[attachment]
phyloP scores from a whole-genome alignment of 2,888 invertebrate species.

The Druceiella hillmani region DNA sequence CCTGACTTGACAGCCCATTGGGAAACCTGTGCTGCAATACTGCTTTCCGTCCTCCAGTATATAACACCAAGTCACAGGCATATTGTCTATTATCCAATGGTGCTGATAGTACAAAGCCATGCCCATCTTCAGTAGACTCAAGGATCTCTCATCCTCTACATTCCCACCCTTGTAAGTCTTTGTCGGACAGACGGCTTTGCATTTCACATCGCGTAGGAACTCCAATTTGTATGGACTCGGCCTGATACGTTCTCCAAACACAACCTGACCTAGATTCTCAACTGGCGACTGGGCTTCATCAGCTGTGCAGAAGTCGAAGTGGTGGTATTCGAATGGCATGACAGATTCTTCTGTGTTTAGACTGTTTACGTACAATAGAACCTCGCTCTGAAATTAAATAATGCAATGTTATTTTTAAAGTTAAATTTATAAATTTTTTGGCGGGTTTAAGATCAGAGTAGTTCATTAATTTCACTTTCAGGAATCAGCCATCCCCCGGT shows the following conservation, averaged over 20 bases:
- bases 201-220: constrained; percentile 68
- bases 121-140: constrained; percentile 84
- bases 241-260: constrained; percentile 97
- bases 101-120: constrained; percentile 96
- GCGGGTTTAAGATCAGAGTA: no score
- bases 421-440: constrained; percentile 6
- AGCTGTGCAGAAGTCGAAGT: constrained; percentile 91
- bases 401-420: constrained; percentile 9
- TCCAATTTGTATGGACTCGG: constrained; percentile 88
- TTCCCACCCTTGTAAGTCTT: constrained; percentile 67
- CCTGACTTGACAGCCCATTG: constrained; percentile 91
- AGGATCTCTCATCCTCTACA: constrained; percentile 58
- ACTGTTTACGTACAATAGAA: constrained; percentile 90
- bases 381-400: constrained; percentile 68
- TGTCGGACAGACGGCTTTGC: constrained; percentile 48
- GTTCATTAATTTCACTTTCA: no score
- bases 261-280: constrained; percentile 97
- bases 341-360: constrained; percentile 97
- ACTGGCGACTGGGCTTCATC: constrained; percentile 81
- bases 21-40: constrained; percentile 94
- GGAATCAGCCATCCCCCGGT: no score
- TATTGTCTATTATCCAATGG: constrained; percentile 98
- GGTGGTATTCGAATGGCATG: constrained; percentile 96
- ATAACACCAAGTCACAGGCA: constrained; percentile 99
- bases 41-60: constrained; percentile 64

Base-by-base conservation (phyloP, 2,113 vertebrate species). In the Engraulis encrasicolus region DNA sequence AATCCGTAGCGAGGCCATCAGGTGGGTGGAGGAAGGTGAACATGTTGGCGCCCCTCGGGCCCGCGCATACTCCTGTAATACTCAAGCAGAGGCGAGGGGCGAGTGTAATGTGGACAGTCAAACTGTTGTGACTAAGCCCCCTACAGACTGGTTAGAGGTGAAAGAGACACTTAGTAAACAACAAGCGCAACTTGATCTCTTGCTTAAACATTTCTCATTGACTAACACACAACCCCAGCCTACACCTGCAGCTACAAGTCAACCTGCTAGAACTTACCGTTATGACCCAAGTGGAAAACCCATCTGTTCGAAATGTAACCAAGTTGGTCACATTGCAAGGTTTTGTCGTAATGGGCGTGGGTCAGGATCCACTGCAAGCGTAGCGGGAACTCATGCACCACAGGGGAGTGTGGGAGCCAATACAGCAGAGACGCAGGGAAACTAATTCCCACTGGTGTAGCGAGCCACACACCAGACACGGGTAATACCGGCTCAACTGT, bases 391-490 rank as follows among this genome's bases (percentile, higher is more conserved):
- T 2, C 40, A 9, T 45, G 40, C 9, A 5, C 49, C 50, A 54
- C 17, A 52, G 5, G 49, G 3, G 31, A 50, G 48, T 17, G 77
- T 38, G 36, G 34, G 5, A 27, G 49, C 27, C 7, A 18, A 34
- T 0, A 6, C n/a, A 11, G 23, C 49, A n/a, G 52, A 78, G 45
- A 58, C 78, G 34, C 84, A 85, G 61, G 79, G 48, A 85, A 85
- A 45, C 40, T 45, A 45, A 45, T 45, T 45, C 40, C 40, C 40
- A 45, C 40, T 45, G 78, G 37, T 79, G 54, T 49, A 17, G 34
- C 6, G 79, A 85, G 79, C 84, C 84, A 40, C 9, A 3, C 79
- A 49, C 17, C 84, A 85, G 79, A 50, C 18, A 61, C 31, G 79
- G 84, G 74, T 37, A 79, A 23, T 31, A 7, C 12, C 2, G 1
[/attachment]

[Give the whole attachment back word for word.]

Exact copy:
phyloP scores from a whole-genome alignment of 2,888 invertebrate species.

The Druceiella hillmani region DNA sequence CCTGACTTGACAGCCCATTGGGAAACCTGTGCTGCAATACTGCTTTCCGTCCTCCAGTATATAACACCAAGTCACAGGCATATTGTCTATTATCCAATGGTGCTGATAGTACAAAGCCATGCCCATCTTCAGTAGACTCAAGGATCTCTCATCCTCTACATTCCCACCCTTGTAAGTCTTTGTCGGACAGACGGCTTTGCATTTCACATCGCGTAGGAACTCCAATTTGTATGGACTCGGCCTGATACGTTCTCCAAACACAACCTGACCTAGATTCTCAACTGGCGACTGGGCTTCATCAGCTGTGCAGAAGTCGAAGTGGTGGTATTCGAATGGCATGACAGATTCTTCTGTGTTTAGACTGTTTACGTACAATAGAACCTCGCTCTGAAATTAAATAATGCAATGTTATTTTTAAAGTTAAATTTATAAATTTTTTGGCGGGTTTAAGATCAGAGTAGTTCATTAATTTCACTTTCAGGAATCAGCCATCCCCCGGT shows the following conservation, averaged over 20 bases:
- bases 201-220: constrained; percentile 68
- bases 121-140: constrained; percentile 84
- bases 241-260: constrained; percentile 97
- bases 101-120: constrained; percentile 96
- GCGGGTTTAAGATCAGAGTA: no score
- bases 421-440: constrained; percentile 6
- AGCTGTGCAGAAGTCGAAGT: constrained; percentile 91
- bases 401-420: constrained; percentile 9
- TCCAATTTGTATGGACTCGG: constrained; percentile 88
- TTCCCACCCTTGTAAGTCTT: constrained; percentile 67
- CCTGACTTGACAGCCCATTG: constrained; percentile 91
- AGGATCTCTCATCCTCTACA: constrained; percentile 58
- ACTGTTTACGTACAATAGAA: constrained; percentile 90
- bases 381-400: constrained; percentile 68
- TGTCGGACAGACGGCTTTGC: constrained; percentile 48
- GTTCATTAATTTCACTTTCA: no score
- bases 261-280: constrained; percentile 97
- bases 341-360: constrained; percentile 97
- ACTGGCGACTGGGCTTCATC: constrained; percentile 81
- bases 21-40: constrained; percentile 94
- GGAATCAGCCATCCCCCGGT: no score
- TATTGTCTATTATCCAATGG: constrained; percentile 98
- GGTGGTATTCGAATGGCATG: constrained; percentile 96
- ATAACACCAAGTCACAGGCA: constrained; percentile 99
- bases 41-60: constrained; percentile 64

Base-by-base conservation (phyloP, 2,113 vertebrate species). In the Engraulis encrasicolus region DNA sequence AATCCGTAGCGAGGCCATCAGGTGGGTGGAGGAAGGTGAACATGTTGGCGCCCCTCGGGCCCGCGCATACTCCTGTAATACTCAAGCAGAGGCGAGGGGCGAGTGTAATGTGGACAGTCAAACTGTTGTGACTAAGCCCCCTACAGACTGGTTAGAGGTGAAAGAGACACTTAGTAAACAACAAGCGCAACTTGATCTCTTGCTTAAACATTTCTCATTGACTAACACACAACCCCAGCCTACACCTGCAGCTACAAGTCAACCTGCTAGAACTTACCGTTATGACCCAAGTGGAAAACCCATCTGTTCGAAATGTAACCAAGTTGGTCACATTGCAAGGTTTTGTCGTAATGGGCGTGGGTCAGGATCCACTGCAAGCGTAGCGGGAACTCATGCACCACAGGGGAGTGTGGGAGCCAATACAGCAGAGACGCAGGGAAACTAATTCCCACTGGTGTAGCGAGCCACACACCAGACACGGGTAATACCGGCTCAACTGT, bases 391-490 rank as follows among this genome's bases (percentile, higher is more conserved):
- T 2, C 40, A 9, T 45, G 40, C 9, A 5, C 49, C 50, A 54
- C 17, A 52, G 5, G 49, G 3, G 31, A 50, G 48, T 17, G 77
- T 38, G 36, G 34, G 5, A 27, G 49, C 27, C 7, A 18, A 34
- T 0, A 6, C n/a, A 11, G 23, C 49, A n/a, G 52, A 78, G 45
- A 58, C 78, G 34, C 84, A 85, G 61, G 79, G 48, A 85, A 85
- A 45, C 40, T 45, A 45, A 45, T 45, T 45, C 40, C 40, C 40
- A 45, C 40, T 45, G 78, G 37, T 79, G 54, T 49, A 17, G 34
- C 6, G 79, A 85, G 79, C 84, C 84, A 40, C 9, A 3, C 79
- A 49, C 17, C 84, A 85, G 79, A 50, C 18, A 61, C 31, G 79
- G 84, G 74, T 37, A 79, A 23, T 31, A 7, C 12, C 2, G 1